When you're looking to buy camera gear, you will have so many options. You'll see multiple types of camera bodies and even more types of lenses. On top of that, sales associates will often convince you to buy accessories. Before you know it, you've spent more than you planned! It's so easy to buy more accessories than you need, so what's worth it and what isn't? Read below for just a few of my thoughts. After reading this list, you may find that you would take away or add other items. That's fine! This is just what I've found to be true when I was using a DSLR for personal use and thought I'd share.
Essential: Structured camera bag that fits your style - I love my camera bag. It looks like a purse and holds everything I need on a daily basis or for a photography session. Camera bags can range in price from low to pretty high, so get one that fits your budget. For me, I'm much more eager to take my camera places when I have a beautiful bag to store it in. It's also a benefit to have one that looks like a purse if you travel often - this way, it's not obvious that you have very expensive camera gear in it, which will hopefully prevent (or at least lessen the chance of) theft.
Not essential: Black bag sold in electronic stores - I personally think you should hold off buying the camera bag that the sales associate tries to sell you, and buy one that you actually like (as mentioned above). I bought one of these bags at the time I bought my first DSLR and found it to: 1 - not have enough room for my gear and 2 - be way to plain/manly for my taste. There are so many places where you can get a beautiful camera bag that fits your style or you can even have a bag custom made for you - just check Etsy - it's less expensive than you think. As long as you have something to protect your camera and gear, that's all that matters, but this is just something I would suggest so you don't spend money on something that you aren't happy with in the long run.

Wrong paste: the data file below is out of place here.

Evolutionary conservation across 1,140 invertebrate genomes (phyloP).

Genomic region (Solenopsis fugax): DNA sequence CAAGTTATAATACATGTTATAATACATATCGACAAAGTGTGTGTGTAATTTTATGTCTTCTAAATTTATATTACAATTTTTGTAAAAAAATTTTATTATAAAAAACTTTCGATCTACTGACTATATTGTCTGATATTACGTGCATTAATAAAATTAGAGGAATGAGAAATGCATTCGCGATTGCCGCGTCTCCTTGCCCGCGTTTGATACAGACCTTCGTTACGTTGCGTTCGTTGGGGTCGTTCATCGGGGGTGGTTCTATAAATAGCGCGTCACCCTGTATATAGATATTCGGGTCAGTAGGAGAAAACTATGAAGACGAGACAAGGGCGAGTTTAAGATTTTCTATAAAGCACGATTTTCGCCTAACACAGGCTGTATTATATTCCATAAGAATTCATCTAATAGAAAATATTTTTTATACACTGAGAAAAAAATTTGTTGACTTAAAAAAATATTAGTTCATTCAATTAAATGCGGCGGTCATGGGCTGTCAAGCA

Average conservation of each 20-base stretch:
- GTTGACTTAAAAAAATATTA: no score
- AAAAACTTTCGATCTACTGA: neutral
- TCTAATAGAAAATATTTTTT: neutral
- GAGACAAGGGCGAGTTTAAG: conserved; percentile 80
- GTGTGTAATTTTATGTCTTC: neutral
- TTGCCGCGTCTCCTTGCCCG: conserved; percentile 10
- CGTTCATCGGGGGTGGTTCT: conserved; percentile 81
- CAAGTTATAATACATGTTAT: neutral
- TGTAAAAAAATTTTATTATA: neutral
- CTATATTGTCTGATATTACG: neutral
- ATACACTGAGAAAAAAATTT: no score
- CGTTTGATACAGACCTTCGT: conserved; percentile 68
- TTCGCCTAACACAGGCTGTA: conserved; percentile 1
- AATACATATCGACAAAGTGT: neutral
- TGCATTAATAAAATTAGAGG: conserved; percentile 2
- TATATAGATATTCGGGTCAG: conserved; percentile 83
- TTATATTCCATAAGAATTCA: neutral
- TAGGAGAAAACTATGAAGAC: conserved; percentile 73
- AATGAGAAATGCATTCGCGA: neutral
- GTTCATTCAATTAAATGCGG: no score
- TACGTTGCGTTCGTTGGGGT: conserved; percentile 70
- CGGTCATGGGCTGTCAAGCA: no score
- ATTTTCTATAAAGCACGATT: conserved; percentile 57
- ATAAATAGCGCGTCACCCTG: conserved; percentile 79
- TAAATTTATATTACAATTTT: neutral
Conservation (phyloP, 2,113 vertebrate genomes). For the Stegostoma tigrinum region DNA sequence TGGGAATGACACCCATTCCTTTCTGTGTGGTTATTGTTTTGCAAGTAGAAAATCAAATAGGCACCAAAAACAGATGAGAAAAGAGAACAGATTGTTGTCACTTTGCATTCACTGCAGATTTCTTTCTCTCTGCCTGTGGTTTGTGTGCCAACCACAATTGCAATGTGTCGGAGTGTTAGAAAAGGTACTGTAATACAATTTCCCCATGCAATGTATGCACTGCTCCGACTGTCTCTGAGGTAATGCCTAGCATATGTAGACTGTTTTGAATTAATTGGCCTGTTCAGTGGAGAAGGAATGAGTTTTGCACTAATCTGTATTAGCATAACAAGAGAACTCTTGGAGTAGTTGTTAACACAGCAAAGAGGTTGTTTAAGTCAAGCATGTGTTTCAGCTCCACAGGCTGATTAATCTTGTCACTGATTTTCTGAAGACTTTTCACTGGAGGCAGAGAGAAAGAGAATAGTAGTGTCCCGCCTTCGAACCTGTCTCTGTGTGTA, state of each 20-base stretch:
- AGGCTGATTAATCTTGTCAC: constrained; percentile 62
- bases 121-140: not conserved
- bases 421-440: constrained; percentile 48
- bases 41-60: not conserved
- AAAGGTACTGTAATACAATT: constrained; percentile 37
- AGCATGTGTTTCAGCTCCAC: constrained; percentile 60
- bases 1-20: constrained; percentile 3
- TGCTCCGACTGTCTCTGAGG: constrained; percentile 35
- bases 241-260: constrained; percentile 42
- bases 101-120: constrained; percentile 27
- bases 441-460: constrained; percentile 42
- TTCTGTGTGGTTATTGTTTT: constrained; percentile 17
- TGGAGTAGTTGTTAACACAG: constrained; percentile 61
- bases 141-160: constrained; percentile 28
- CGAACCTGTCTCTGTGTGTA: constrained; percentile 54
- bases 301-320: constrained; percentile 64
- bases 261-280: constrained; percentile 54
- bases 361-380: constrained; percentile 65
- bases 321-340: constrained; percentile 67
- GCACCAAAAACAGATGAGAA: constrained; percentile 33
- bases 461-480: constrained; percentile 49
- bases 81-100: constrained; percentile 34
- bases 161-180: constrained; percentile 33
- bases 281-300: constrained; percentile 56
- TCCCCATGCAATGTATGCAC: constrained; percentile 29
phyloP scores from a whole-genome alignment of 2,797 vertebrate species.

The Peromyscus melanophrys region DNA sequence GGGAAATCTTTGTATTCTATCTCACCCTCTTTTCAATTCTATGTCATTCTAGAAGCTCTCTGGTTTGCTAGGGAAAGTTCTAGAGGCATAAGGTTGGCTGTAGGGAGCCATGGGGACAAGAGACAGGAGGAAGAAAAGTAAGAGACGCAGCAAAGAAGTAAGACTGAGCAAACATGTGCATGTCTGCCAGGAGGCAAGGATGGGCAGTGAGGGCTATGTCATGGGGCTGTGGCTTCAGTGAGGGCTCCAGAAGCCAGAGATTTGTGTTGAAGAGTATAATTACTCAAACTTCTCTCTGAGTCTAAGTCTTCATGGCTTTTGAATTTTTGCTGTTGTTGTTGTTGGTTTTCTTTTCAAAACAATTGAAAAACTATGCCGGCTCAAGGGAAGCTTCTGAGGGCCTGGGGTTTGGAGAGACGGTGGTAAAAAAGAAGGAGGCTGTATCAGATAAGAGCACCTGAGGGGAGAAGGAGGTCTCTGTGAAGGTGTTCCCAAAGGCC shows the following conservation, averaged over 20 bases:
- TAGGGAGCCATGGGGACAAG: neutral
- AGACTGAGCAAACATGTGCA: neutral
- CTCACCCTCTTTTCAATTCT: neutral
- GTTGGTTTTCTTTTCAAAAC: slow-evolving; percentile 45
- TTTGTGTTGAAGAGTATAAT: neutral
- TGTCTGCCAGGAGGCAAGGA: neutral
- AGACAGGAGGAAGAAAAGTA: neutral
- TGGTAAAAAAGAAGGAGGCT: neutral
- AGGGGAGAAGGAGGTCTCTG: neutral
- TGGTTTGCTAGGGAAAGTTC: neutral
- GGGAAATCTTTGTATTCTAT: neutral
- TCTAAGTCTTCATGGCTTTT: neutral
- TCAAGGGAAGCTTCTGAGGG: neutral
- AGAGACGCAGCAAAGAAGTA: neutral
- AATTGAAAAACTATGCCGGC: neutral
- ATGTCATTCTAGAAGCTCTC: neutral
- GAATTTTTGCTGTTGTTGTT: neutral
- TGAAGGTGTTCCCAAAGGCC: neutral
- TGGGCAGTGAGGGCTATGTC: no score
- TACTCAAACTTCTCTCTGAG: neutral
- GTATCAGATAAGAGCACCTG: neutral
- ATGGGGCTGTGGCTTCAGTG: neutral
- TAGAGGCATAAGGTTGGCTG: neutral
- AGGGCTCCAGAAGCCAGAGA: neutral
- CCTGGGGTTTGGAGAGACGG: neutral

Essential: Sturdy tripod - Since I use mine often I'm putting this on the must have list, though it very well may end up on the non-essential list for many of you. If you're taking pictures mainly of your children, daily life for the blog, etc. you probably will not get a lot of use out of a tripod. However, if you're a fashion blogger or are interested in creative photography, or even if you just want to make sure you're in pictures with your family and not always behind the camera, you will likely benefit from having a sturdy tripod.
Not essential: Cheap tripod - A lot of places will sell tripods at various price points. Most people, I've noticed, will buy the most inexpensive one, but DON'T! Buying a tripod that isn't sturdy can be a dangerous decision, in that if it falls over (which is very likely with a cheap tripod) your camera/lenses will break and that's a very expensive mistake. Also, if it's windy, it will probably shake, resulting in a blurry or out of focus image. If you're going to buy a tripod, it's worth the investment to get a good quality one. It doesn't need to be the most expensive - just test it out to make sure it is sturdy and holds your camera without moving.
Not essential: UV filters - When I bought my first DSLR, the salesman convinced me that I needed to buy UV filters (among other things) for my lenses. They ended up being something I did not need, but I didn't know that at the time because I knew nothing about them. I didn't do my research and I didn't go into the store knowing exactly what I wanted. It turns out, I preferred how my pictures looked without the filter, and felt that the filter diminished the quality of the images - not by a lot, but enough that I knew I would rather not use them. On the other hand, I have heard (and thankfully not experienced) that they protect your lens if you drop it and the filter will break instead of your lens, so you have to choose which is more important to you: image quality or lens protection.